Male breast cancer survivors are at risk of certain non-breast second malignancies. Cutuli et al reported that 17% of a cohort of 404 male breast cancer patients later developed at least one other primary malignancy (including prostate, lung, colorectal and esophageal cancers).29 A recent study by Masci et al revealed that 18% of male breast cancer survivors developed a second cancer over a median follow-up time of 51.5 months (range: 0.5–219 months), with prostate cancer (31%) and colon cancer (19%) being the most common. Other second neoplasms included gastric cancer, lung cancer, sarcoma, bilateral renal cancer, and leukemia. The median age at diagnosis of the second malignancy was 70 years (range: 54–82 years). Among the patients in this study who developed second neoplasms, approximately one-half had received anthracycline-based chemotherapy for their breast cancers, approximately three-quarters had received endocrine therapy, and 19% had undergone adjuvant radiation treatments. However, it is uncertain whether or not a common genetic cause or toxicities of breast cancer treatments contributed to the development of these second cancers. BRCA testing results were not available for the majority of the patients in this study, but it is possible that hereditary cancer syndromes contributed to these findings. The one patient who developed sarcoma after breast cancer was known to carry a BRCA1 mutation.30 Interestingly, Auvinen et al reported no increase in nonbreast cancer risk in their analysis of 1,788 male breast cancer patients from the Surveillance, Epidemiology, and End Results registry (SIR =0.99, 95% CI 0.86–1.1).27

The Swedish cancer database study published by Dong and Hemminki did show a higher risk for second cancers and highlighted that there may be a special link between breast cancer and prostate cancer.28 Prostate cancer is the most common malignancy in males, with an incidence that rises with age. Patients with family histories significant for prostate cancer carry an increased risk of breast cancer and vice versa.31,32 Also, Thellenberg et al found in another large Swedish cohort study that men previously diagnosed with prostate cancer had a higher risk of breast cancer.33 This breast–prostate cancer link may be related to BRCA2 mutations and/or to the hormonal milieu, both of which can predispose to both neoplasms.34,35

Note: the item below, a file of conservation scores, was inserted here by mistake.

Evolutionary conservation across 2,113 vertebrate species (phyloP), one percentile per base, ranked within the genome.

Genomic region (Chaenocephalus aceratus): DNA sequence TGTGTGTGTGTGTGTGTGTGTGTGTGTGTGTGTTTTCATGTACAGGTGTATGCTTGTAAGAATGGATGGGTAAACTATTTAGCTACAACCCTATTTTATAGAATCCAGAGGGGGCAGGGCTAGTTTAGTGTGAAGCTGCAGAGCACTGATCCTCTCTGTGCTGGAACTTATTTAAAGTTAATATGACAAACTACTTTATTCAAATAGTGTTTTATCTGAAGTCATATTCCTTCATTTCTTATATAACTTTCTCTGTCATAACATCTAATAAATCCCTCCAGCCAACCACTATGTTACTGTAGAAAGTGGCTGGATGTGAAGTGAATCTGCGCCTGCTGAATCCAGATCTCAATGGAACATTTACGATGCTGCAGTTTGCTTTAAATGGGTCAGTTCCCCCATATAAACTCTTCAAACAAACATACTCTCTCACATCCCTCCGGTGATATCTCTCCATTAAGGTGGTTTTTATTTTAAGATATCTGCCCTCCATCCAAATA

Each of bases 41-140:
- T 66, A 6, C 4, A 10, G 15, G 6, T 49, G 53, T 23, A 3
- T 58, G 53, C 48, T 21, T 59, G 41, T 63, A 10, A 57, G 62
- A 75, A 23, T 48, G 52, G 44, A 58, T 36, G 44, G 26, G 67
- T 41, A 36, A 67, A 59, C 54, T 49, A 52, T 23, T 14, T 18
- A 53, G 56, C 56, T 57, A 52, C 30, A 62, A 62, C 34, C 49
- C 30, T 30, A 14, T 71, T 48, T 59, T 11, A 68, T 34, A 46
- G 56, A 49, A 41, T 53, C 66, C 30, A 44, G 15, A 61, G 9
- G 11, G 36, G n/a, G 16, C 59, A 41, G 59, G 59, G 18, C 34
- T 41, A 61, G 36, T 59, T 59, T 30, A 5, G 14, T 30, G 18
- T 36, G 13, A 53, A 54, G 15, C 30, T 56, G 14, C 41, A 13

Cancer screening recommendations

Much remains to be learned about optimal surveillance strategies in men with breast cancer. At this point, we believe that male survivors of early stage breast cancer should be offered the same annual mammography of residual breast tissue for early detection of second breast cancers as female survivors (though the value of breast imaging remains uncertain in men) and the same screening programs for non-breast cancers as men in the general population, unless they are found to carry deleterious genetic mutations for which specific follow-up is recommended.

Extrapolating from National Comprehensive Cancer Network (NCCN) guidelines for female breast cancer survivors, it is likely appropriate to suggest that male breast cancer survivors undergo history and physical examination (including chest wall/breast examination) twice yearly for the first 5 years of surveillance and then annually thereafter. Laboratory testing and nonbreast imaging are recommended only in the setting of clinical suspicion of relapse or recurrence based on new or worsening symptoms.36